Friends of Lake McQueeney meeting

Community members gather at the Lake Breeze Ski Lodge for the annual Friends of Lake McQueeney meeting. This year’s discussion was geared toward the future of the lake and the state of McQueeney Dam. Valerie Bustamante | The Seguin Gazette

 

The Lake Breeze Ski Lodge’s main dining room was crowded from wall to wall with hundreds of Lake McQueeney residents on Saturday, however, they weren’t there to enjoy the water.

Instead, they were in attendance of the annual Friends of Lake McQueeney meeting searching for answers of what is to come with the future of Lake McQueeney Dam and the repairs of both the Lake Dunlap and Lake Wood dams nearly four weeks after Dunlap’s spill gate failed.

“It’s the worst phone call you can ever get,” State Rep. John Kuempel (R-Seguin) said to the property owners on Saturday. “Kevin Patteson (GBRA General Manager/CEO) called me early that morning, May 14, telling me that the gate broke. What do we do now?”

Following the failed spill gate at Dunlap, both Kuempel and State Sen. Donna Campbell tried to secure funds during the legislative session, but were unsuccessful due to time, Kuempel said.

“May 14 just two weeks before the end session the budget is pretty much written,” he said. “We can’t get the money appropriated that quick to come pay for this and that’s just two of the six. I literally was on my knees in the Senate begging and that didn’t work.”

While the search for funding continues, together Kuempel and Guadalupe County Judge Kyle Kutscher are looking into the possibility of setting up a public improvement district, which could help fund the dams while preserving them.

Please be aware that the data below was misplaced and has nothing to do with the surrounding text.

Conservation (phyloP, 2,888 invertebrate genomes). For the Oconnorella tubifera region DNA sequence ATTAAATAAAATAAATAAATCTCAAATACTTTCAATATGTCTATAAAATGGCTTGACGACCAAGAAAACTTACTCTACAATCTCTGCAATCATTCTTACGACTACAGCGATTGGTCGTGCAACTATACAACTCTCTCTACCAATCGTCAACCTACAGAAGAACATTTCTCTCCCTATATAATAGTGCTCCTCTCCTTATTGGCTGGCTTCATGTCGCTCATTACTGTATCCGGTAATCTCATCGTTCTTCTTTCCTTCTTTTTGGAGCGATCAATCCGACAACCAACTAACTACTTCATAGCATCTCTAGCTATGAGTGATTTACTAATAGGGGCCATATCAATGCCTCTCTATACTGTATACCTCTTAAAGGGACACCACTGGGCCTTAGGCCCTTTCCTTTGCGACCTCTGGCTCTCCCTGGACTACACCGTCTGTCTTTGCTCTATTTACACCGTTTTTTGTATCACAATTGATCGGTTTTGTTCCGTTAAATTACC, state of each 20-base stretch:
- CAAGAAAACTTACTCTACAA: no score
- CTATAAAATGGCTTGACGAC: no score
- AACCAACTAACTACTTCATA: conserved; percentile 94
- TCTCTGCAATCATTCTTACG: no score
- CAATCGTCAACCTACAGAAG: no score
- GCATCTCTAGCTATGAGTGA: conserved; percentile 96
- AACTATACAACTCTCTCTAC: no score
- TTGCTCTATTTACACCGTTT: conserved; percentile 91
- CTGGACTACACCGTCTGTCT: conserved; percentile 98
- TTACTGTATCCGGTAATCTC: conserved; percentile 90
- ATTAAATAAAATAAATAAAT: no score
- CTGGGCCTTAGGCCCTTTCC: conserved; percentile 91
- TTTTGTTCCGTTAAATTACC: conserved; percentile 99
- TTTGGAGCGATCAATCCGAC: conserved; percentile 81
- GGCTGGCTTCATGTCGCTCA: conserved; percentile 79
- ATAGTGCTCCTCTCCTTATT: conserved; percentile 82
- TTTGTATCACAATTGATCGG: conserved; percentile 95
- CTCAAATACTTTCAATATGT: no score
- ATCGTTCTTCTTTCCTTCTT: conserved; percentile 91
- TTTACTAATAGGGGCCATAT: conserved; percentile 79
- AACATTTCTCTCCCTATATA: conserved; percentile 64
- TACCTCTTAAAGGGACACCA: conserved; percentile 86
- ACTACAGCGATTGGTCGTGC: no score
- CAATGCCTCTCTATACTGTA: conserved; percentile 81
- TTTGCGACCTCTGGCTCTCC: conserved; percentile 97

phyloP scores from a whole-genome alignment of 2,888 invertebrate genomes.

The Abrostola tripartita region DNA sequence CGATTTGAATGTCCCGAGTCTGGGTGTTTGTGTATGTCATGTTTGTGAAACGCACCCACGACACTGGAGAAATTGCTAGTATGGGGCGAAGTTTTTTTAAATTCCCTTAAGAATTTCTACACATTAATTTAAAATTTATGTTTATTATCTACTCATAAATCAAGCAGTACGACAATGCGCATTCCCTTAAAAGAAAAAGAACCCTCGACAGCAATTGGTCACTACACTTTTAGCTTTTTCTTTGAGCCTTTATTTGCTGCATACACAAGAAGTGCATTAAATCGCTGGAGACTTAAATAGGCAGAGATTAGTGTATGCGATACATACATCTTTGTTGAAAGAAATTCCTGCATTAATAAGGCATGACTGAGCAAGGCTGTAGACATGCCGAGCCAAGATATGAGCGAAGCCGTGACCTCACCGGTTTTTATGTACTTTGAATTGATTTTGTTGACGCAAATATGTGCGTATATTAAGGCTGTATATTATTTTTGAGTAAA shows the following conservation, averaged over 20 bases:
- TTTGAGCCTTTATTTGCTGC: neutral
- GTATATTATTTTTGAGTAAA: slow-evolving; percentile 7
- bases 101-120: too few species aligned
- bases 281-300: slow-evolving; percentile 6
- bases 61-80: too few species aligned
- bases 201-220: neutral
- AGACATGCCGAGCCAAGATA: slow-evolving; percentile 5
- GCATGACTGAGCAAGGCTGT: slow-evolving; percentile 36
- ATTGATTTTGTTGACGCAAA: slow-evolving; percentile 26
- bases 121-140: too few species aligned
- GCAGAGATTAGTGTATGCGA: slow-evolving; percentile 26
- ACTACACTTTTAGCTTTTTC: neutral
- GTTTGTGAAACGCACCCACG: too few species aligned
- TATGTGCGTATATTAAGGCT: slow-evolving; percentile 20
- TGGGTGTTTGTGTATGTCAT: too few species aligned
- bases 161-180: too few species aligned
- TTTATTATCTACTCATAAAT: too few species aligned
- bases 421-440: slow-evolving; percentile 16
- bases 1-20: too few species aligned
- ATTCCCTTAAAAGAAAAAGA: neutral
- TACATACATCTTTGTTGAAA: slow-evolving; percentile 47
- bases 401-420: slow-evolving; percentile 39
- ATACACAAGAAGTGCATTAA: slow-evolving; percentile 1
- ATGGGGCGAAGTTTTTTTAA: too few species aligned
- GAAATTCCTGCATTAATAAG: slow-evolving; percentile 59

“We need to start talking about creating those districts, public improvement districts that can help do this,” he said. “We need to start the conversation on how we create a public improvement district, which is a taxing district, and how that is created through an election. Through that, we can secure a loan in the next five months that initiates a 30-year loan, create a district that pays debt service on that loan.”

However, special taxing districts can be challenging, Kutscher said.

While only people within the district can vote, there is a statute that “allows people that are outside that district that can be negatively affected by the creation of the taxing of that district to voice opposition too,” he said.

“If the district isn’t created to a conservative level, it could potentially increase taxes on the other side to cover the future loss,” Kutscher said. “If it’s too bold and trying to take too much money and it raises taxes on other parts of the county, you’re going to have a lot of upset people that are going to come crush your district.”

Residents in other parts of the county such as Schertz and Cibolo are not going to want to fund something like this, he said.

“When you look at trying to get support outside of these river properties, it’s very difficult because it’s a private lake,” Kutscher said.

Additionally, there are plans to create a task force for all the dams in Guadalupe County, Kutscher said.

“What we have planned to do is start a committee and task force that includes the county, one member of each lake association, Senator Donna Campbell’s office, State Rep. Kuempel’s office and possibly someone from Gonzales, but we’ll see how that goes.”

The task force requires regularly scheduled meetings and a website to communicate to the public, Kutscher said.

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